Since we'll need to live in this full-time and work from it, we need to be able to charge laptops and cameras all the time. Whatever solution we get, we plan on a big battery bank and as many solar panels as we can fit on the roof. As tent-campers, boondocking really appeals to us. The more we can live unplugged, the better. I question whether an airstream can handle the weight of the batteries we want, and the water storage capacity is a little low for what we want. We plan on using a composting toilet instead of the traditional toilet, so that means the blackwater tank won't be used. That'll give us extra greywater capacity, which will be good.


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Originally Posted by KJRitchie View Post
I was checking out one of your youTube videos about your requirements for an RV and one was... having additional ground clearance for taking an RV off improved highways. The Airstream will not meet those requirements.
Agreed, this is a bit of a bummer. We're not going to go rock-crawling with it, but we definitely want to get off the beaten path. An extra 6" of ground clearance would be very welcome for us, and we would use it. I'm not sure about the rest of the states, but in Utah and Idaho, some of the best boondocking spots are down a bumpy, rough dirt road.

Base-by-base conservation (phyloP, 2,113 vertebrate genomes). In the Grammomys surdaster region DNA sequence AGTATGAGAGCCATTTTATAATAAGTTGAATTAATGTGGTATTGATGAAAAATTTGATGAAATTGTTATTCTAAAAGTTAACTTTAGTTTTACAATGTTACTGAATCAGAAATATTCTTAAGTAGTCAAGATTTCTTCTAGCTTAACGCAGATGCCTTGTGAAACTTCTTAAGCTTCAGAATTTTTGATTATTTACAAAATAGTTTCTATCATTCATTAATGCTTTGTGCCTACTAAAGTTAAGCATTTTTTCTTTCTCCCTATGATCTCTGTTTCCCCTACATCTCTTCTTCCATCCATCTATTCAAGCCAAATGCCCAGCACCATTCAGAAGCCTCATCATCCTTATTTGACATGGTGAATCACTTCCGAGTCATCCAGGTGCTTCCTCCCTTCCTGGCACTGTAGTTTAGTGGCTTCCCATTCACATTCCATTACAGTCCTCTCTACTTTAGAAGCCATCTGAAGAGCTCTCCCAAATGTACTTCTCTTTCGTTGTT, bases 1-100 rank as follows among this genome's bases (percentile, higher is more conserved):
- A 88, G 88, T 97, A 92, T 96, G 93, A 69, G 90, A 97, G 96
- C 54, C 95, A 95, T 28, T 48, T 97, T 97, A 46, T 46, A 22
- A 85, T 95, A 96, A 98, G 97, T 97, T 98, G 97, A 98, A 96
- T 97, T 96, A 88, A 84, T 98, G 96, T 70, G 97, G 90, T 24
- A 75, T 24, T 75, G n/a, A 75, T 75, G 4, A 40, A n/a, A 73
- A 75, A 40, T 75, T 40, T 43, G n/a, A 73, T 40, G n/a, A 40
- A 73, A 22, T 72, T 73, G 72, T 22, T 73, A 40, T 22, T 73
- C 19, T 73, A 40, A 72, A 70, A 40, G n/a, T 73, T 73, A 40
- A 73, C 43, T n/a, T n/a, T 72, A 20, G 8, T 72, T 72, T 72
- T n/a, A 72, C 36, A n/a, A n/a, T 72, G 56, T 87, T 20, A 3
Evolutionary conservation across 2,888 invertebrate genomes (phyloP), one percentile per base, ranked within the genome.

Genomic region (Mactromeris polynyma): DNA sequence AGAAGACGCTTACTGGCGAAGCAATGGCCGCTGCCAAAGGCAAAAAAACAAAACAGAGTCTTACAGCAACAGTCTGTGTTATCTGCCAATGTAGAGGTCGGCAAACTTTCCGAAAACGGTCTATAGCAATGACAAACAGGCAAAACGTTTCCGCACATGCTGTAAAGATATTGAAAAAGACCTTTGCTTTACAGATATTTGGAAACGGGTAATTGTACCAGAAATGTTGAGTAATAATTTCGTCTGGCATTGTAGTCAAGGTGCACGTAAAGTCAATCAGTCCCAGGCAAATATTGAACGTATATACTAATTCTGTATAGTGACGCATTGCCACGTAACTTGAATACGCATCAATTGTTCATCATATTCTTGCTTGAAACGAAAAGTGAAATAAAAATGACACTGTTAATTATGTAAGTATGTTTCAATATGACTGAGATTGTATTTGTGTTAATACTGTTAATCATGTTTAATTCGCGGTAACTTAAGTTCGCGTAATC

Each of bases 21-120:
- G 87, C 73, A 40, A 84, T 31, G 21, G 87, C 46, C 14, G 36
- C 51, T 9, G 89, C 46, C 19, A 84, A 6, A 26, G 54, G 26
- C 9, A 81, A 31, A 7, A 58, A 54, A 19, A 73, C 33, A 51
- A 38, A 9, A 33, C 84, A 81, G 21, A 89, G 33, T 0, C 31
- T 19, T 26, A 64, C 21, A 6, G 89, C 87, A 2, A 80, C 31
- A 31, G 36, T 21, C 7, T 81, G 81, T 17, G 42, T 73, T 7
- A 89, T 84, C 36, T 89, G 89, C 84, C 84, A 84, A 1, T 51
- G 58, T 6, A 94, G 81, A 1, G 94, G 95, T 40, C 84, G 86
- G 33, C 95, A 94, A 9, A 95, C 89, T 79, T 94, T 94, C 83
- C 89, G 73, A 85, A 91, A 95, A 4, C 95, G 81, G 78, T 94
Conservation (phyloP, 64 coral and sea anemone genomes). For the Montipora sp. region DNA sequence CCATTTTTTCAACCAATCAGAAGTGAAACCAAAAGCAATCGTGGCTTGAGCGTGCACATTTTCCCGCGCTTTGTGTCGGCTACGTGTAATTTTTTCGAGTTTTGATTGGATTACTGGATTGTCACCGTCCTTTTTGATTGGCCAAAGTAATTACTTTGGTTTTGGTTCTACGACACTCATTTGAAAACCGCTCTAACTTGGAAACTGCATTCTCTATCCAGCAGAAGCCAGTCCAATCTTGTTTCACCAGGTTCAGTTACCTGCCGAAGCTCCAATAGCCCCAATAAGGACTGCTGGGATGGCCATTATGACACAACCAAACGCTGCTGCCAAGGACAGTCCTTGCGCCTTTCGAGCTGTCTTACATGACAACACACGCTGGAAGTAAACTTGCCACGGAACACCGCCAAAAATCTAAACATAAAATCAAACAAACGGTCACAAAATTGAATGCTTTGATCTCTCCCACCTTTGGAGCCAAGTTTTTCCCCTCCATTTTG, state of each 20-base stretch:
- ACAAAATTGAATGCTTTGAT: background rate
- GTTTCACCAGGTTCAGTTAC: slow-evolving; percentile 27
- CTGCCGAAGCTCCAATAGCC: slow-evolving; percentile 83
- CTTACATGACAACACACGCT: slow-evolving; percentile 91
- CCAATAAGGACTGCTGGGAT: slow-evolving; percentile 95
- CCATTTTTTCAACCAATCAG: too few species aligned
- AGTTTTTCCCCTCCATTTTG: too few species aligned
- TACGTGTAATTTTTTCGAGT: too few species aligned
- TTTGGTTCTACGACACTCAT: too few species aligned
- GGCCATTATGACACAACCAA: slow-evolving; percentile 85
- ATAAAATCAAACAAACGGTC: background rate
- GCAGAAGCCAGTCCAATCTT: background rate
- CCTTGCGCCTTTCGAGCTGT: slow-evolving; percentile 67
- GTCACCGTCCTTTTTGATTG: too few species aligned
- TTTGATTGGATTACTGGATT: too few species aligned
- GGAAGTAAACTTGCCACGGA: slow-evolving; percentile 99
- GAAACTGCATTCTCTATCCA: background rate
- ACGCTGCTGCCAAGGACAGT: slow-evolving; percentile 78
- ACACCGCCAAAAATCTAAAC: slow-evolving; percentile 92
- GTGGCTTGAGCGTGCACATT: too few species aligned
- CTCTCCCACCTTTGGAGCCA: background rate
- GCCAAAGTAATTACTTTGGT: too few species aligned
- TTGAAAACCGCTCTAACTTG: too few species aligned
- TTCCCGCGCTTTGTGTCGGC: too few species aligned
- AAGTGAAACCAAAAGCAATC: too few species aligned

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Originally Posted by KJRitchie View Post
Another requirement is a 4 season RV. Airstreams are not a 4 season RV and are not as well insulated as conventional trailers due to the design the roofs are not as deep as conventional RVs. One brand that is 4 season is Arctic Fox but you may not like the build quality as much. You'll need a 3/4T truck to pull it so you have payload capacity.

Yeah. Despite what our AS sales associate told us, living in an AS in the winter isn't going to be fun. This is an issue we've considered a lot too. We could follow the seasons, and that's not a bad plan, but I don't want to be worrying about freezing pipes if we hit a freak snowstorm or cold spell. I've got some researching to do here.

There are other TTs out there that are better insulated and better prepared for true 4-season living, but they lack everything we love about the AS: quality build, and those glorious panoramic windows. We're going to have to compromise somewhere in our purchase. We're just trying to decide if we want to compromise quality and an open/windowy design, or if we want to compromise insulation and ground clearance (and cost).



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We plan to fulltime or travel 6 months at a time in our 25fb. We are looking to have the queen front bedroom converted to twins. It opens up the trailer and allows more convenient storage. Hate lifting the bed to get to everyday stuff. The Airstream Flying Cloud series offers twin bed floorplans.